Canada

The life and bravado of Allan Fotheringham

Robert Lewis: From humble beginnings, Fotheringham's satire and wit burst on the national scene like fireworks on Canada Day. He redefined political writing in Canada.

Robert Lewis is a former Editor-in-Chief of Maclean’s and author of Power, Prime Ministers and the Press, just released as an audiobook by Dundurn Press. 

The gall of the man.

Here he is, just out of UBC, working as a reporter at the Vancouver Sun and the chief honcho offers him the job as sports editor. With that, Allan Fotheringham, a cub of 24 unseasoned years, promptly quits and bums around Europe for three years. “I knew I could make it in the business,” he rationalized.

Bravado and insouciance rode with Fotheringham throughout his drive to the pinnacle of Canadian journalism. He became the best-paid columnist of his era, a star on TV and the speech circuit, author of nine books. But more than that, in the style of a Mencken or journalist Pete Hamill, he redefined political writing in Canada—even as he dressed like Gay Talese. He became the self-styled “Dr. Foth”, a satirist of the high and mighty who entertained readers and outraged politicians for half a century. He was the five-foot-seven ego who walked like Goliath and wrote like the Bard.

As a friend and one-time boss, I was sad when Murray Allan (Scott) Fotheringham died this week at 87, but relieved that his suffering was over and that this loquacious and active public figure, his voice stilled by dementia, his once-rugged physique hobbled by age and illness, had found rest.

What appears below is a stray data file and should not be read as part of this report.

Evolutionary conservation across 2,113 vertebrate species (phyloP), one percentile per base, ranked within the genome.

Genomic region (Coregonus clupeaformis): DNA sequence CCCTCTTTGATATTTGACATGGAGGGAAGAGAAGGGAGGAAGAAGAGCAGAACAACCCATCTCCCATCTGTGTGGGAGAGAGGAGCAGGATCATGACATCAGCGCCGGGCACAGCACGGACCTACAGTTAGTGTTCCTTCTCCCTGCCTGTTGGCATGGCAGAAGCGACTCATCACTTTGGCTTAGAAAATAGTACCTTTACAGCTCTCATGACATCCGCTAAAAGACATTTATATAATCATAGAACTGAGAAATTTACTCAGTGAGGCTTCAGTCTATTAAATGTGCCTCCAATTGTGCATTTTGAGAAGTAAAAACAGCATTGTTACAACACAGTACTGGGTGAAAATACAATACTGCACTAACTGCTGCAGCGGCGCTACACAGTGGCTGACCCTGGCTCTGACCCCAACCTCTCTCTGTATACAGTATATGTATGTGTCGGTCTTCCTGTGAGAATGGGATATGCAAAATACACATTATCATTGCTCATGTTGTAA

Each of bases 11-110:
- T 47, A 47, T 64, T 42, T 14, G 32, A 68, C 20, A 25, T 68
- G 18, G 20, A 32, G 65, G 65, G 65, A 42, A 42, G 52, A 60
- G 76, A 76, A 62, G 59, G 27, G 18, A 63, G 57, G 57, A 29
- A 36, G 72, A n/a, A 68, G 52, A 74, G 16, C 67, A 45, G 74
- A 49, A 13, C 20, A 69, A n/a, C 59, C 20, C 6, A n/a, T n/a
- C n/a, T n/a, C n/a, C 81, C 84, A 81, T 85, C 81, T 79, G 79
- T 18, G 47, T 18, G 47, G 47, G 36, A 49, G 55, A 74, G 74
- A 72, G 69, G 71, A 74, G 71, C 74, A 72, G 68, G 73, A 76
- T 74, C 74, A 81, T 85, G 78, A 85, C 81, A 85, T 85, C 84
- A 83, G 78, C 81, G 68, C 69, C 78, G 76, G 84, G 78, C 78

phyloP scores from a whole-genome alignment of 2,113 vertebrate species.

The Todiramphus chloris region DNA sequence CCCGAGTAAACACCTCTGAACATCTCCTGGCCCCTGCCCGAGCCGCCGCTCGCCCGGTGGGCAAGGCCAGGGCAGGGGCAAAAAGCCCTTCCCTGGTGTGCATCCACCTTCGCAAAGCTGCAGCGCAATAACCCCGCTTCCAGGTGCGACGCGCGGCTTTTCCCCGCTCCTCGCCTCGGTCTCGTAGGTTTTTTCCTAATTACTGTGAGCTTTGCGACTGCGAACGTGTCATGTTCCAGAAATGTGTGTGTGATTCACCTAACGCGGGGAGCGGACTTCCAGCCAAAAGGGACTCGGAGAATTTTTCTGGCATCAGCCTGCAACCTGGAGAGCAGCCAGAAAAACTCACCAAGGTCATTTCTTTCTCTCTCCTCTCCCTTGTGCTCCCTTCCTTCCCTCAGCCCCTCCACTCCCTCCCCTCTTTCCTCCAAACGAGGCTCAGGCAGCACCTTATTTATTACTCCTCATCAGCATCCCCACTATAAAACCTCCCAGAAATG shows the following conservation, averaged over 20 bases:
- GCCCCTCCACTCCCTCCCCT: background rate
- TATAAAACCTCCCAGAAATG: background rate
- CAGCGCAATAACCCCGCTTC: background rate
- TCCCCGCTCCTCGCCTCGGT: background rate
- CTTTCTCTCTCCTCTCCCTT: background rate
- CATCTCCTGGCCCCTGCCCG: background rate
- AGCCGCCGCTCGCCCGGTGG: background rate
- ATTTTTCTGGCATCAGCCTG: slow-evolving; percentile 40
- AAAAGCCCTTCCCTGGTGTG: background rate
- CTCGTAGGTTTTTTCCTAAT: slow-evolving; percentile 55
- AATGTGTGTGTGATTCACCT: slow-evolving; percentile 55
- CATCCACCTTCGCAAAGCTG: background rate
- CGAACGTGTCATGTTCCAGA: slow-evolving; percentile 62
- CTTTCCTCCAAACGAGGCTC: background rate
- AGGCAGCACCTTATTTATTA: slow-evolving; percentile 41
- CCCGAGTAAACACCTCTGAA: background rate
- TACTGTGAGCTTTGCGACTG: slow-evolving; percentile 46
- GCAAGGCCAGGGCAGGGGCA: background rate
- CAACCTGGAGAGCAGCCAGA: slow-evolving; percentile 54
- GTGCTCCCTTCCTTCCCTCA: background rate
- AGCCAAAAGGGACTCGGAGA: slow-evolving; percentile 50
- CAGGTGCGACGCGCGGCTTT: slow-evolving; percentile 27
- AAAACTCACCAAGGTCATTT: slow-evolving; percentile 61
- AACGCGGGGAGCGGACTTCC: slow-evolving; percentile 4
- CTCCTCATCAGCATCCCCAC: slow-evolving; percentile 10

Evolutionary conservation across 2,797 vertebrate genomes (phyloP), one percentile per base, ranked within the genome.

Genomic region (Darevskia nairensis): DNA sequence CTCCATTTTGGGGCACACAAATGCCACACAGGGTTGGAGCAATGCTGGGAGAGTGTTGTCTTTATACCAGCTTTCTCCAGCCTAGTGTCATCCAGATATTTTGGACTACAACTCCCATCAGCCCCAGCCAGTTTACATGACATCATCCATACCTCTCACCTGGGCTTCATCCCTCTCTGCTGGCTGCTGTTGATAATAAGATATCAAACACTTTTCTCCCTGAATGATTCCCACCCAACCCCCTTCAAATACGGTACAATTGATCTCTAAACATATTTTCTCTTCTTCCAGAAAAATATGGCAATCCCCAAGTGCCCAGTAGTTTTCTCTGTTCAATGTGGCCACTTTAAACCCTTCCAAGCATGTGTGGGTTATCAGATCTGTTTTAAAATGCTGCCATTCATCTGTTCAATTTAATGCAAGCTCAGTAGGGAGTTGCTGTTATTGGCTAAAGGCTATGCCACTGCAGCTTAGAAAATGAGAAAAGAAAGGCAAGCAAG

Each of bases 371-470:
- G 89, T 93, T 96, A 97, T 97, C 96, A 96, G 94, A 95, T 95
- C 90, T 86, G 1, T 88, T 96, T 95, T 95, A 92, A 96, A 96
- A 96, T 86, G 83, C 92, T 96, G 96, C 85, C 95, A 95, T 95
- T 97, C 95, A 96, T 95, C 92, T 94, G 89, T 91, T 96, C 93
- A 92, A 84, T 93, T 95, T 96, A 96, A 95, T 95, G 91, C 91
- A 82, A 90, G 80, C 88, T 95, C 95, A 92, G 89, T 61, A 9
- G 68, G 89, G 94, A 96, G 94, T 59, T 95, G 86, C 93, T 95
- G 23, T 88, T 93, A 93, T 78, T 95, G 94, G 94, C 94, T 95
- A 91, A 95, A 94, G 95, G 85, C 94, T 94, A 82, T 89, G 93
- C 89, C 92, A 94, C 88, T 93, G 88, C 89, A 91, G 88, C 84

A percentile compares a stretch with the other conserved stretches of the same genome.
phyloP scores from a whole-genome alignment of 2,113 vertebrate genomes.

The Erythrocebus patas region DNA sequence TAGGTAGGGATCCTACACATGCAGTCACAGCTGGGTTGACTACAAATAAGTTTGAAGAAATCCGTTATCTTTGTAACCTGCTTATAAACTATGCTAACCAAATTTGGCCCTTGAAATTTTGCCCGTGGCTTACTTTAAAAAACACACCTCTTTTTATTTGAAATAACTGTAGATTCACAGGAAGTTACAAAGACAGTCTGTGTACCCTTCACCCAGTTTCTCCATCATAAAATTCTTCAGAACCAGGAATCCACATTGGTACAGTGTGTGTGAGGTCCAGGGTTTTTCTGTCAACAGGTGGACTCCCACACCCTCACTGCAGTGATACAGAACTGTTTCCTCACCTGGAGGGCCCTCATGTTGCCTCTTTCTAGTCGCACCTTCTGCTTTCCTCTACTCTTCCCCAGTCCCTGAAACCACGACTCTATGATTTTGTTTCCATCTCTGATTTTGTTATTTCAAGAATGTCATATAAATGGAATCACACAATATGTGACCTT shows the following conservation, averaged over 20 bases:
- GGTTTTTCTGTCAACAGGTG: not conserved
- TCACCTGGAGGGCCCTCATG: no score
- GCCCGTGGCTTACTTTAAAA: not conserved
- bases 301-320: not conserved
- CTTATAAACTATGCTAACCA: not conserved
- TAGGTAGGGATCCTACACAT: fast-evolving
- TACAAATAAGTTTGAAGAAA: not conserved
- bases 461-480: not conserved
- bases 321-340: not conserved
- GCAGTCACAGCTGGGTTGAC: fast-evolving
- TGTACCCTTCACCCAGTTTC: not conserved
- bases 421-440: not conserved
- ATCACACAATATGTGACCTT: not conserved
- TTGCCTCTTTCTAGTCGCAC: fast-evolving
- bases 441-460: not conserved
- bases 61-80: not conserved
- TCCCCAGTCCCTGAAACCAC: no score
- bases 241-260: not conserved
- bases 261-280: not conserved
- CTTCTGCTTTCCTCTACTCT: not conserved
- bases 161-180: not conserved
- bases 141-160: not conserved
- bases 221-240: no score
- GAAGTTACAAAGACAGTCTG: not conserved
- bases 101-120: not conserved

It all began in the hamlet of Hearne, Sask. “The town was so small,” he often said, “it couldn’t afford a village idiot. Everyone had to take turns.” There his widowed mother, Edna, raised four children during the Depression, supporting them by running a post office in her home and giving violin lessons. But the world opened to young Fotheringham, born on Aug. 31, 1932, when he read the newspapers and magazines borrowed from the post office boxes of the locals. He decided then that he wanted to see the world. What he didn’t know at the time was that he was born to write.

READ MORE: Allan Fotheringham was loved and loathed but never ignored

After high school he went to UBC where he was a track star and editor of The Ubyssey. A vicious parody of the Vancouver Sun in the campus paper earned Fotheringham a job at the Sun, publisher Don Cromie citing his “skill and ruthlessness.” By 1968 he was the swaggering political columnist—at $35,000-a-year—helping to bring down a civic government and giving ulcers to the provincial pols. One of his favourite targets was Premier Bill Vander Zalm, an eccentric who ran the province with an uncertain hand. “Do you know why Bill Vander Zam wears wooden shoes?” he wrote. “It’s to keep the woodpeckers away from his head.”